Bad Weather Halts Launch of NASA Mercury Satellite

Tropical Storm Alex caused the delay of NASA's MESSENGER Mercury satellite today. NASA has announced that they will try again at 2:16 a.m. EDT on Tuesday. By that time NASA expects the storm to have cleared out. It has been nearly 10 years since NASA launched a satellite to Mercury, and I can hardly wait to see what images MESSENGER will be sending back in the future.

NASA has waited three decades for a second look at the planet Mercury, but now will have to wait at least one day longer as stormy weather on Monday kept its MESSENGER Mercury satellite on the launch pad. Tropical Storm Alex dumped torrents of rain on Cape Canaveral Air Force Station throughout the day leading up to the scheduled lift-off, though launch weather officers had predicted the storm would move far enough north to allow the Boeing Co Delta 2 rocket to blast off.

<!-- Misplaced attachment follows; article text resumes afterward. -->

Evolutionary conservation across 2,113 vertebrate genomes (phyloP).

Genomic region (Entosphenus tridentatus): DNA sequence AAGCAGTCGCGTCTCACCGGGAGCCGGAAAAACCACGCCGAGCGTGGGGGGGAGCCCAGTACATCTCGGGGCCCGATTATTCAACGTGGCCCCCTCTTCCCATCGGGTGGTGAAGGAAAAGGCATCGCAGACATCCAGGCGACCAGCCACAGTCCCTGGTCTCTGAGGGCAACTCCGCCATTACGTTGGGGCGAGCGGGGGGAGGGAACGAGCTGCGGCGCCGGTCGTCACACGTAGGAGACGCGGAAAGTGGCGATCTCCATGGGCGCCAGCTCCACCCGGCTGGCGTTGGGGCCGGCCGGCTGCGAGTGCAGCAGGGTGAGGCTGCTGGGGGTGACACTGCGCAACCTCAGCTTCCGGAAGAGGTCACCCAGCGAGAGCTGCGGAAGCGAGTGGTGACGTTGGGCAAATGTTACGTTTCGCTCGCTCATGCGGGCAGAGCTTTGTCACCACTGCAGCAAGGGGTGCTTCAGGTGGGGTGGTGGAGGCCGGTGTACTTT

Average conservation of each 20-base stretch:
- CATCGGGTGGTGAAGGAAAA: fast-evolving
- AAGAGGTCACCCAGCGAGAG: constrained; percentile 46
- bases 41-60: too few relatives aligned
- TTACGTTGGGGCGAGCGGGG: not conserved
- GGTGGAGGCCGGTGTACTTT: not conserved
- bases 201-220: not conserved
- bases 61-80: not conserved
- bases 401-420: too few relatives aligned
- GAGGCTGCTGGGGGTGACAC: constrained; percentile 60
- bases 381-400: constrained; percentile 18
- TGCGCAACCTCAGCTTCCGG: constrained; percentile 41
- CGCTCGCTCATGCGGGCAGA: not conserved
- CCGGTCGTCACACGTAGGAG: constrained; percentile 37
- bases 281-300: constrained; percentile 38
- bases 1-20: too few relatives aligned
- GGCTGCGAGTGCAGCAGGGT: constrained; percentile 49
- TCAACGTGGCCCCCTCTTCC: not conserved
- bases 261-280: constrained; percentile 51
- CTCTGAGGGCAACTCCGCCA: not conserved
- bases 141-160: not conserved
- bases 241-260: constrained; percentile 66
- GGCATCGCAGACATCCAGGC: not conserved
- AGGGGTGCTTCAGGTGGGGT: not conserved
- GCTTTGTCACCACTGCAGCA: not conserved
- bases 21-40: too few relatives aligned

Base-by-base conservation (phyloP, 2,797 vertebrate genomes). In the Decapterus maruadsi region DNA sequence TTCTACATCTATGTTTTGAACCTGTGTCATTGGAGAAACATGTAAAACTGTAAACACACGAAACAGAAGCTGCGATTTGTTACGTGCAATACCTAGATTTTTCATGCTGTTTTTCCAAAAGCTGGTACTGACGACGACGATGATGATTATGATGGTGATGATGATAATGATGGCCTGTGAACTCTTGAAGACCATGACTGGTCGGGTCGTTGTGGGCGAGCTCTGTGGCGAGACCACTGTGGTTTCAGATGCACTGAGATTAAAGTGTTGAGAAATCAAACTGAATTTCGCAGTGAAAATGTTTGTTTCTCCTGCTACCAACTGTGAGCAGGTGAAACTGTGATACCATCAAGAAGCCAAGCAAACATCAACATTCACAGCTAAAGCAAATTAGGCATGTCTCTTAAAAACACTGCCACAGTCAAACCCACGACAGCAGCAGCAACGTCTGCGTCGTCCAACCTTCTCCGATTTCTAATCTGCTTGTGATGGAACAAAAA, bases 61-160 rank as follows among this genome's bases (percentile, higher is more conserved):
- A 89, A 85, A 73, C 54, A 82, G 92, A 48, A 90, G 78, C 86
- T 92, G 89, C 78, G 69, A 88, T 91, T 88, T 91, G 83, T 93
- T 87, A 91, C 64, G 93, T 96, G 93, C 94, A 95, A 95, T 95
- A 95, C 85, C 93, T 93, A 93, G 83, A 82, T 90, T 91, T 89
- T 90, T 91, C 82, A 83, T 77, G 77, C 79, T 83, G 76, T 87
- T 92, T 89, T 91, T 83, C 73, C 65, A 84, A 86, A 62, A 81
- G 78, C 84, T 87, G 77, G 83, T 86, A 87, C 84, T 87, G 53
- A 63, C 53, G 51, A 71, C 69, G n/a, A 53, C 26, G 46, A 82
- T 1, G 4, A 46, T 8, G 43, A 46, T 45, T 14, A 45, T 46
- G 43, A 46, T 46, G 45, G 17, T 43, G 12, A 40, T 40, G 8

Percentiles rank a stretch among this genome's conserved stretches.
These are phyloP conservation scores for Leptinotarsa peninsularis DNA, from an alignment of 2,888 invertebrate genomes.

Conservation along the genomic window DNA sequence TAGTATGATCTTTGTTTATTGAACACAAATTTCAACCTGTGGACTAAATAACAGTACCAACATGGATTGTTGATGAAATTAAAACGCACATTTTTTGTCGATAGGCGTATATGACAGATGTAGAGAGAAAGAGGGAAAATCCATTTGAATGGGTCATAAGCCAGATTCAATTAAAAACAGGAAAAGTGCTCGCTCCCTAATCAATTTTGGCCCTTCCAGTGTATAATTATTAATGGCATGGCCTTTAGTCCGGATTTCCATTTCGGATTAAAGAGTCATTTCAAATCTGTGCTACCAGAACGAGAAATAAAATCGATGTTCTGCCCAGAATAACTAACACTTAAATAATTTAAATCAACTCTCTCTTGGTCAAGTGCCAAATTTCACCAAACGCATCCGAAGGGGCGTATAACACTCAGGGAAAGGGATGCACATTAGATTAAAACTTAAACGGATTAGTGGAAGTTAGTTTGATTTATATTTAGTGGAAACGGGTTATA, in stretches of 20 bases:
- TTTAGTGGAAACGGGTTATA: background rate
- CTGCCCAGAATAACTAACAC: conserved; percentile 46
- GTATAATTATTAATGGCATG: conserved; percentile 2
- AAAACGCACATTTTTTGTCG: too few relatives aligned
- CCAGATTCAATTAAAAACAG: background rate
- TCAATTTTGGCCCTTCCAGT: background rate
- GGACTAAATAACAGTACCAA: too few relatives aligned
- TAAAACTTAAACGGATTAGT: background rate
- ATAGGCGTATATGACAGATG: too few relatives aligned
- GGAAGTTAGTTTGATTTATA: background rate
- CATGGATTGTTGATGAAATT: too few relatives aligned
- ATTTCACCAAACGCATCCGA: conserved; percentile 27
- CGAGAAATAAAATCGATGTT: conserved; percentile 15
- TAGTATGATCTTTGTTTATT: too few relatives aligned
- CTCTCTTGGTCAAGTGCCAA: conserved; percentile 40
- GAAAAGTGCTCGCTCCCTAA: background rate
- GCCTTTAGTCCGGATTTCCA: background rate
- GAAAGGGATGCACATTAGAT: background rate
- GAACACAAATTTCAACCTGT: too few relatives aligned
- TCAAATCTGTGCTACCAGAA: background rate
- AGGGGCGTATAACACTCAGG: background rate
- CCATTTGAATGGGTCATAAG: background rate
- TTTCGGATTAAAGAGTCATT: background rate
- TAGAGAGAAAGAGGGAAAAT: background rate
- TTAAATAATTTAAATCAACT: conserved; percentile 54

But as the countdown approached lift-off, heavy anvil clouds continued to envelop the Cape and NASA scrubbed the launch for the day. NASA said it would try again to launch MESSENGER (MErcury Surface, Space ENvironment, GEochemistry and Ranging) at 2:16 a.m. EDT on Tuesday. Weather officers predicted a 70 percent chance of favorable weather. "Tropical Storm Alex should be out of the way tomorrow and improve the situation at least somewhat," said NASA spokesman George Diller.

News source: Reuters

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